Online Journalism as Market-Driven Journalism

By Cohen, Elisia L. | Journal of Broadcasting & Electronic Media, December 2002 | Go to article overview

Online Journalism as Market-Driven Journalism

Cohen, Elisia L., Journal of Broadcasting & Electronic Media

Beginning in the mid 1990s, the news media latched onto the ability of the World Wide Web (WWW) to illustrate news stories once left to magazines, newspapers, and television news programs. News organizations and television networks built virtual newsstands carrying up-to-the-minute headlines (Lasica, 1996). Given this move toward online news production, how does the medium that enables interactive and flexible text change the way news producers disseminate information, initiate discourse to cultivate a readership, and satisfy commercial interests? Traditionally, news media have operated with a logic that treats news as a commodity that sutures audiences with established content and known sets of producers (e.g., Alger, 1998; Anderson, 1995; McChesney, 1997; Webster & Phalen, 1997). The extent to which this logic will transfer to online journalism is uncertain. Additional theorizing on patterns of news production and reproduction is important as changes in audience consumption and viewing patterns alter the news environment.

In his book, Market-Driven Journalism, John McManus (1994) predicted that technology would significantly alter the news environment and the news values journalists bring to new media. McManus maintained that the development of new media would continue to change the way information flows from information producers to consumers. Part of the technological change McManus describes has been realized in the convergence of print and broadcasting technology and advances in digital and interactive media.

The development of new communication technology vis-a-vis the Internet affords scholars the opportunity to again consider how new media will influence the ethos of professional journalism. In order to address this concern, I explore tenets of market-driven journalism to illustrate how theories of market competition and journalism production fare in the commercial environment of the WWW. By examining structural qualities of the WWW, McManus' explanation of market-driven journalism is reconsidered in light of how new technologies are being used for producing and delivering news. In the case of the WWW, it is my argument that tensions between traditional news values of print and broadcast journalism and market values become more apparent. I conclude by considering how these tensions can be reconciled with the pressures of online publishing, and I identify areas for future research.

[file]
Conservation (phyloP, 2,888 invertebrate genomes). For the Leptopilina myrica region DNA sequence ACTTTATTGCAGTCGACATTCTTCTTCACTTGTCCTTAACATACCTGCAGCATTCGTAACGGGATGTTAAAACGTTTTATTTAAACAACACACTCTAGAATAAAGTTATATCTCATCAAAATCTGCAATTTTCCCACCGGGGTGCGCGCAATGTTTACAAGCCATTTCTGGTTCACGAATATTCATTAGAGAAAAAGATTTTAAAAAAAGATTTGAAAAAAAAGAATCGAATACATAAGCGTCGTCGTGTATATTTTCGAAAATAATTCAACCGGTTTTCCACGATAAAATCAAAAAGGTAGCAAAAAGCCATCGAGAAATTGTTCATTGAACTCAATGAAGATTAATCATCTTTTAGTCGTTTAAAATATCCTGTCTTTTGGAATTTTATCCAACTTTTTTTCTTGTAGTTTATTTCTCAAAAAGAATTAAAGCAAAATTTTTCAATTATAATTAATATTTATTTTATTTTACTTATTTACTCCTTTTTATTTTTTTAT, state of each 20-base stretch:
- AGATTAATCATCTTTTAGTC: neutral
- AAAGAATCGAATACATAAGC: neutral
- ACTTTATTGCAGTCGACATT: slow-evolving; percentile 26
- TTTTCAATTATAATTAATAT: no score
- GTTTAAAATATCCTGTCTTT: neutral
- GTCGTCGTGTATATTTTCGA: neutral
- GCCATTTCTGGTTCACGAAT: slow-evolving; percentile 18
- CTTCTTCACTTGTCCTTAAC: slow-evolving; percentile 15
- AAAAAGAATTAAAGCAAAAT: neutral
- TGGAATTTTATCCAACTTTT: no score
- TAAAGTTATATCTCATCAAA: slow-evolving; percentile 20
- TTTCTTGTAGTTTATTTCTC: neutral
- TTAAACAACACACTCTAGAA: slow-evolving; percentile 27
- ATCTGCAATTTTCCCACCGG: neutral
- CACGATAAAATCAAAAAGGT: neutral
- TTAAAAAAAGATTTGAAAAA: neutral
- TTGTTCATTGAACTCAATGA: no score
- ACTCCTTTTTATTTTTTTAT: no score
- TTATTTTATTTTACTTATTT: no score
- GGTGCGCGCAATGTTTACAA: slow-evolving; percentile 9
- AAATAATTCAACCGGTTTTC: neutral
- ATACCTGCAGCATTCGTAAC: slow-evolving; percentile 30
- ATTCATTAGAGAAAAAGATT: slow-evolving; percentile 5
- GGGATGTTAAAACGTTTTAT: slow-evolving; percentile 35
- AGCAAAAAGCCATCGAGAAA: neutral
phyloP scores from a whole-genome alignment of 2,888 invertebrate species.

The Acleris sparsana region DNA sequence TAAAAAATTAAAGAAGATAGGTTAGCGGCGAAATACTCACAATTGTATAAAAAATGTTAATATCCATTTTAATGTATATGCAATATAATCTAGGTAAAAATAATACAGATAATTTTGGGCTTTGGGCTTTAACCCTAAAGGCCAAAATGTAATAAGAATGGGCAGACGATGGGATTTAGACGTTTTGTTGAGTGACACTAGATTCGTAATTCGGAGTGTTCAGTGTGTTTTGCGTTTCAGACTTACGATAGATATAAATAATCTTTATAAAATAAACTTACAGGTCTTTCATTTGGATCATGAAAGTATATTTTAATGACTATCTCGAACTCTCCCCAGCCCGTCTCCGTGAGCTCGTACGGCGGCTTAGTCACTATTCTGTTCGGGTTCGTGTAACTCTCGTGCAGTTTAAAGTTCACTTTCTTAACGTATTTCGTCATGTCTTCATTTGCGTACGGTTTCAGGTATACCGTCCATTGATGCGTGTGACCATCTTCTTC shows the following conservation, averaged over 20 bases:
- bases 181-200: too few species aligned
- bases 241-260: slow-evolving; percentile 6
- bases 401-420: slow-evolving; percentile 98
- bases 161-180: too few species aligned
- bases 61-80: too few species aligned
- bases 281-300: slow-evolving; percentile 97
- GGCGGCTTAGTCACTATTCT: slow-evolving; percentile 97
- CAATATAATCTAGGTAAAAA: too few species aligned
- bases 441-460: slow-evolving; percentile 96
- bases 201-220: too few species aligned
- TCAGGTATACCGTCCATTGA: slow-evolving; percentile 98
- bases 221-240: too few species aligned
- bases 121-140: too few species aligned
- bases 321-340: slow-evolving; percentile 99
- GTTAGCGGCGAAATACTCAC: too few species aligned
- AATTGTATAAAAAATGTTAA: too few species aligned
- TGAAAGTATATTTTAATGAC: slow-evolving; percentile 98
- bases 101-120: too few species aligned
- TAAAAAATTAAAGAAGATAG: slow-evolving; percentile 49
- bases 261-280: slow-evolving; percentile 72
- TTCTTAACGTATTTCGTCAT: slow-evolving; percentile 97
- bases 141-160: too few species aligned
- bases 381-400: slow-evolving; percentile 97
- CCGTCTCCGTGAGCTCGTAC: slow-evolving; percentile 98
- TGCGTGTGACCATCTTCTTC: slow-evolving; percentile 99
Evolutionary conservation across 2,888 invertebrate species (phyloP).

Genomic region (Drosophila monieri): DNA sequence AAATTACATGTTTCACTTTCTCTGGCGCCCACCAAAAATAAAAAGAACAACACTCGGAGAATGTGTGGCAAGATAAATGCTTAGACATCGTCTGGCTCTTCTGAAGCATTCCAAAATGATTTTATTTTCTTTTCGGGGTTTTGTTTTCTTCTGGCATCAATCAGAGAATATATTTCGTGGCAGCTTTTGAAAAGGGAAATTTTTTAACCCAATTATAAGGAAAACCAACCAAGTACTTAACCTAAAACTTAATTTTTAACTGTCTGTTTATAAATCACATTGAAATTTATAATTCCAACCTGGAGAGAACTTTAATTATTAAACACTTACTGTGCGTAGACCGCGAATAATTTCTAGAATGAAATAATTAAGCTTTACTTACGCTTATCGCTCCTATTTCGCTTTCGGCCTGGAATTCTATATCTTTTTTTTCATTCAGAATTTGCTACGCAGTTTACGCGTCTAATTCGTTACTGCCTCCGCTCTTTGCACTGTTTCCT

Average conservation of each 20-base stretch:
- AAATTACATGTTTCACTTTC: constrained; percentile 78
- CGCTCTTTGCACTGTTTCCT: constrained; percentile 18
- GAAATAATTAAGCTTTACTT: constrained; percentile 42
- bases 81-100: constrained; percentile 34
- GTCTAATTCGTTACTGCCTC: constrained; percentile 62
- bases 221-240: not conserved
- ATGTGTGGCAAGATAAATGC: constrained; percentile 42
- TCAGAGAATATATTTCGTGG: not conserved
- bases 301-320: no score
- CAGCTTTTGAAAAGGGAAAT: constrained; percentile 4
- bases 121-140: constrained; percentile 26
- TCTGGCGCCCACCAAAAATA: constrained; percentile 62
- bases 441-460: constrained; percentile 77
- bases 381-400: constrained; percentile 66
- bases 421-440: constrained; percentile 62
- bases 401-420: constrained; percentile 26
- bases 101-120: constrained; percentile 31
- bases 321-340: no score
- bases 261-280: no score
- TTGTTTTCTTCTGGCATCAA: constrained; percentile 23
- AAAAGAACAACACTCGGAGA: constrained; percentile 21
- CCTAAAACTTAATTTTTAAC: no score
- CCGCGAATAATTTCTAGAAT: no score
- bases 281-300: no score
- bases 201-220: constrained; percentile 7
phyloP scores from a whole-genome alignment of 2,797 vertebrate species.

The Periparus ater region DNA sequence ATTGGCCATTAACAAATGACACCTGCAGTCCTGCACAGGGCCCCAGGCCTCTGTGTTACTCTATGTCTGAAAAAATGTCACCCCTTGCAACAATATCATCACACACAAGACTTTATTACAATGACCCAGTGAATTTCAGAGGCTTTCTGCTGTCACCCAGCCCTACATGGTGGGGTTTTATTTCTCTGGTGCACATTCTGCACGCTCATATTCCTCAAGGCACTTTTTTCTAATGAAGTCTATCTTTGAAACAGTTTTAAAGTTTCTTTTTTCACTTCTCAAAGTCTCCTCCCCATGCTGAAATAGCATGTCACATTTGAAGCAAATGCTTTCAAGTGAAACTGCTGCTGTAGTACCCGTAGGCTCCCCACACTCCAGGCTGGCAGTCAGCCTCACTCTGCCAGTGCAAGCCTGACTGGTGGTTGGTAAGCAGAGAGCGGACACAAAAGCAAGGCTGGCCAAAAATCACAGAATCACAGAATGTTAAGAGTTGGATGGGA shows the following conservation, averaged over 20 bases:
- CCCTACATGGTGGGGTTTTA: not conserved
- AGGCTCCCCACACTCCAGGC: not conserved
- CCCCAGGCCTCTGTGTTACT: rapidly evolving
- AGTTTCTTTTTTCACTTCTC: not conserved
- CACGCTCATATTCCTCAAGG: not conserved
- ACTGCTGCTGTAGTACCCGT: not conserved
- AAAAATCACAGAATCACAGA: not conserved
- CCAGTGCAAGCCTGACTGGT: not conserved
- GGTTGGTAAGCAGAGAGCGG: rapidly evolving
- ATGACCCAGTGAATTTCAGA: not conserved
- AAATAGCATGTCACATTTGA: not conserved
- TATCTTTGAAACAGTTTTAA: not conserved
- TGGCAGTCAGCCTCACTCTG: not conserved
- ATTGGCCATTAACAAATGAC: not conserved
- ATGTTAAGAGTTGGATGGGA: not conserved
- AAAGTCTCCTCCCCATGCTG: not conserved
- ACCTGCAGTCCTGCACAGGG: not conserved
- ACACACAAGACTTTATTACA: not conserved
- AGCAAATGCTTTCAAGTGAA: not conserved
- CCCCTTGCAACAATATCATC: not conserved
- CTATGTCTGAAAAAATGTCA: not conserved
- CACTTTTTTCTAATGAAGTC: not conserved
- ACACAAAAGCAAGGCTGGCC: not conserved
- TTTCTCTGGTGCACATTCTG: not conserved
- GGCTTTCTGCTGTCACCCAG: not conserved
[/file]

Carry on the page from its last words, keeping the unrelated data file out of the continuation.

Tenets of Market-Driven Journalism

In McManus' (1994) account of market-driven journalism, viewers and readers are transformed into customers, news into products, and "circulation or signal areas" into markets (p. 1). Market forces come into play at the macro-, meso-, and micro-levels in McManus's model of journalism, because investors, advertisers, sources, and consumers drive news production processes at different junctures. At the macro-level of analysis, these dynamics can be observed when the financial choices made by larger ownership interests--including the relations between media conglomerates (for example cooperative deals between Microsoft and NBC)--constrain news production (e.g., Bagdikian, 1990). They are also seen at the immediate meso-level when the relations between journalists and their newsrooms constrain newsgathering and investigative practices. Finally, they are seen at the micro-level when journalists are forced to respond to the pressures of the general public (consumer decision-making), often largely cultivated and constrained by larger market pressures. The interactions in the model are "powerfully shaped" by what McManus terms "the news production environment" (1994, pp. 22-23). He argues that this environment fosters a reciprocal relationship where "culture, laws and regulations, even the direction of technology are all influenced by what does and doesn't become news" (1994, p. 22).

Macro-Level Dynamics

Macro-level players such as investors, publishers/networks, and parent corporations direct capital and shape policies in news organizations to generate profits and increase brand influence (McManus, 1994, p. …

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